Briton held in Syria says British militants among captors

By AFP
Published: August 5, 2012
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Freelance photographer John Cantile and his Dutch colleague Jeroen Oerlemans were kidnapped in northern Syria on July 19 and freed a week later. PHOTO: FILE

Freelance photographer John Cantile and his Dutch colleague Jeroen Oerlemans were kidnapped in northern Syria on July 19 and freed a week later. PHOTO: FILE

LONDON: A British photographer who was held hostage in Syria for a week said on Sunday that his captors were international militants who included several Britons.

Freelance photographer John Cantile and his Dutch colleague Jeroen Oerlemans were kidnapped in northern Syria on July 19 and freed a week later.

Writing in the Sunday Times newspaper, Cantile said he was held in a camp by some 30 Islamist militants from Britain, Pakistan and Russia’s volatile republic of Chechnya.

He added that he and Oerlemans escaped with help from members of the Free Syrian Army, one of the groups fighting forces loyal to Syrian President Bashar al-Assad.

Both Cantile and Oerlemans were wounded when their captors fired shots after the fleeing men.

“I ended up running for my life, barefoot and handcuffed, while British militants — young men with south London accents — shot to kill,” he wrote.

“They were aiming their Kalashnikovs at a British journalist, Londoner against Londoner in a rocky landscape that looked like the Scottish Highlands.

“Not a Syrian in sight,” he added. “This wasn’t what I had expected.”

Cantile said that around a dozen of the captors spoke English and of these, around nine had London accents.

“Two of them were so Anglicised they couldn’t speak Arabic,” he said.

Britain’s Foreign Office confirmed that Cantile had been held in a camp, and said it took any claims that Britons were amongst foreign fighters in Syria very seriously.

“We are monitoring the situation as closely as possible,” a ministry spokesman told AFP.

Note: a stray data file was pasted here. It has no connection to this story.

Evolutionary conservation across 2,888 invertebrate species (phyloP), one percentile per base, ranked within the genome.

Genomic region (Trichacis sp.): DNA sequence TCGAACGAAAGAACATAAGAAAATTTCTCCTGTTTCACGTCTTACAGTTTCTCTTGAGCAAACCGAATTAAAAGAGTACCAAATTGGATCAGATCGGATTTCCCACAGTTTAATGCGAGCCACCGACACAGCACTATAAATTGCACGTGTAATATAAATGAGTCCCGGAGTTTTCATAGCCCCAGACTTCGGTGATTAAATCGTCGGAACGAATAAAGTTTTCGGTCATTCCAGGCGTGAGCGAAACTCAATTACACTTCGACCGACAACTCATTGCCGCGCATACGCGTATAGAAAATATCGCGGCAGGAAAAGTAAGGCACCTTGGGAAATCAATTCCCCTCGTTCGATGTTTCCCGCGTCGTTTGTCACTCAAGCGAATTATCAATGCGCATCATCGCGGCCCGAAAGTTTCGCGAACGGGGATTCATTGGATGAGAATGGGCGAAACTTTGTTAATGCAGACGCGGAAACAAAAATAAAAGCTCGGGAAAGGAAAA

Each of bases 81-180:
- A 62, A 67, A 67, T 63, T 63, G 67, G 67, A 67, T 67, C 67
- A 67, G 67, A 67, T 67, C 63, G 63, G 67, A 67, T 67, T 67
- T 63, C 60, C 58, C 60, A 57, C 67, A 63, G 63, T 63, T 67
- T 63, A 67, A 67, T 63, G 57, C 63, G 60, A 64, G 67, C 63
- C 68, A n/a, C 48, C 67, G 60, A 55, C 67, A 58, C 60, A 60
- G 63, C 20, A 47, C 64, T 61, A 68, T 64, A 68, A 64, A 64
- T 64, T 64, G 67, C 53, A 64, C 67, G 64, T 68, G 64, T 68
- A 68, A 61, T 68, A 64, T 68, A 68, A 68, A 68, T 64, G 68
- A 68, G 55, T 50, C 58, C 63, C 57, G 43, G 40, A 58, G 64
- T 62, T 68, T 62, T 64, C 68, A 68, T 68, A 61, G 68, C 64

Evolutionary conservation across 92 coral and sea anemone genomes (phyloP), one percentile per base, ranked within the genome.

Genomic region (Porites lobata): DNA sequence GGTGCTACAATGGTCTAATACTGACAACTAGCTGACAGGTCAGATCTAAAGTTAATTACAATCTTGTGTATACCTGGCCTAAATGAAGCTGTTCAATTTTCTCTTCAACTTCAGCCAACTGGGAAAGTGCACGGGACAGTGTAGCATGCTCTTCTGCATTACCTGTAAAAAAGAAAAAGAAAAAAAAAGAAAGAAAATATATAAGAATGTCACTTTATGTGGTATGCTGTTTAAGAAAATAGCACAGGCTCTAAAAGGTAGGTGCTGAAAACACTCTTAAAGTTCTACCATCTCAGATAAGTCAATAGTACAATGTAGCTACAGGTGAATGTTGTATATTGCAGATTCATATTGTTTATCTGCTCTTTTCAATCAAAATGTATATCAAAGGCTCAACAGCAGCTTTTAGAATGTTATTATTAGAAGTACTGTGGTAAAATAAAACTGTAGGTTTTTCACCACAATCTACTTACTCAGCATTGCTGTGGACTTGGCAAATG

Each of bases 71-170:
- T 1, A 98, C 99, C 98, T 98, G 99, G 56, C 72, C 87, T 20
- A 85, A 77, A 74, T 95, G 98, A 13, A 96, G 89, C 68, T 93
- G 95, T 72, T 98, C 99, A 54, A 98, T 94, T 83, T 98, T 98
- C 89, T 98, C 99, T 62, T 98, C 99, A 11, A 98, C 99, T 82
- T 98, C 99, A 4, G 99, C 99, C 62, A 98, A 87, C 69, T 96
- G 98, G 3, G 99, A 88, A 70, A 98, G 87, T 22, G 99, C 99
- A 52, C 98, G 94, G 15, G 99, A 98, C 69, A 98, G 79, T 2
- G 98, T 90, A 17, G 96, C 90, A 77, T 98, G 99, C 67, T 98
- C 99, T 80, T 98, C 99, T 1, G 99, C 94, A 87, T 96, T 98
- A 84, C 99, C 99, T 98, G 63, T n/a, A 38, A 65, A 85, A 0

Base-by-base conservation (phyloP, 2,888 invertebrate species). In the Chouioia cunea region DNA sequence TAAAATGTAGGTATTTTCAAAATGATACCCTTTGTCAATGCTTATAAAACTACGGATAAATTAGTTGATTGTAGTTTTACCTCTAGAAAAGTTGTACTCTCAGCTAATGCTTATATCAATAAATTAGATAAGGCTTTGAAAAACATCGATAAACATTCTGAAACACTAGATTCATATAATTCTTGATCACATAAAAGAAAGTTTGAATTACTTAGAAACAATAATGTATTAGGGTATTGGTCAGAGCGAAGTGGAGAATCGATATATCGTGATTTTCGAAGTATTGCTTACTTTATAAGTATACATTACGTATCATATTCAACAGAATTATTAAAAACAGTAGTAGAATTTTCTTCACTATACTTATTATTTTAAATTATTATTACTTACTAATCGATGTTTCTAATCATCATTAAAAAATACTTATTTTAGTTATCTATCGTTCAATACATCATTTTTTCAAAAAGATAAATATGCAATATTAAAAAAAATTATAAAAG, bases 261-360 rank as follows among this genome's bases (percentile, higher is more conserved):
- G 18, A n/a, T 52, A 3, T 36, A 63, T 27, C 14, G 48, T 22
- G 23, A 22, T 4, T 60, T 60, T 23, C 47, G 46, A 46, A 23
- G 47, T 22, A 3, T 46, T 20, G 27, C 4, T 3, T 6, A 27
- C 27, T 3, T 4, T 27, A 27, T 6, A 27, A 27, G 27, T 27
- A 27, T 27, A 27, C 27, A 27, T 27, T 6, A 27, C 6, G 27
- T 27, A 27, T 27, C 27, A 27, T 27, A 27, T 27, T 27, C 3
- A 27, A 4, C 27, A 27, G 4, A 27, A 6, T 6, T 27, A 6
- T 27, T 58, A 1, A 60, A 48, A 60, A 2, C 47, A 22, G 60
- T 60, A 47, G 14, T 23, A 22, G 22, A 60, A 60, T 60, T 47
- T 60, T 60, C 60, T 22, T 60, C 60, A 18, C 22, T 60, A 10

“Clearly, the deteriorating security situation in Syria leaves a dangerous space for foreign fighters. The solution lies in securing robust international action to resolve the crisis.”

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Reader Comments (4)

  • Salim
    Aug 5, 2012 - 9:58PM

    we pakistanis are every where……….from Chad to mali to syria to afganistan ……………US,UK etc.as the flag bearers of the crescent moon ……….

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  • Sonya
    Aug 5, 2012 - 11:56PM

    Pakistan abstained in non-binding UN resolution against Syria put by Saudi Arabia. That is because all-weather friend China had voted against it. But Pakistan’s involvement in infiltrating islamic terrorists to Syria in partnership with Saudi Arabia is not as surprising. By doing so, it has risked annoying China and at the same time strengthened the case of Balochistan Liberation Army. Pakistan need to ensure it is not on-board when the Saudi-Israel-USA boat is sunk.

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  • Sir John Bull
    Aug 6, 2012 - 5:57AM

    Be sure to say hello to Osama when the nukes of UK, USA & Israel have turned you to radioactive dust you retarded fools

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  • John Wagner
    Aug 7, 2012 - 6:11AM

    It is sad that I see many Pakistani around me here in USA who have nothing to do with such braindeads, but I have also come across thankless Pakistanis in USA who have no regards for any one non Pakistani and more over any one non muslim. These are the ones amongst whom the law and enforcement finds a lone wolf who dreams of attacking the country from within. I wonder why my government let such people in. Only thing Pakistan has exported so far is terrorism. Even quite many decent Pakistanis I have come across have started calling themselves Indians, which is quite pitiable. Pakistan is dangerous and worst of all failed states.

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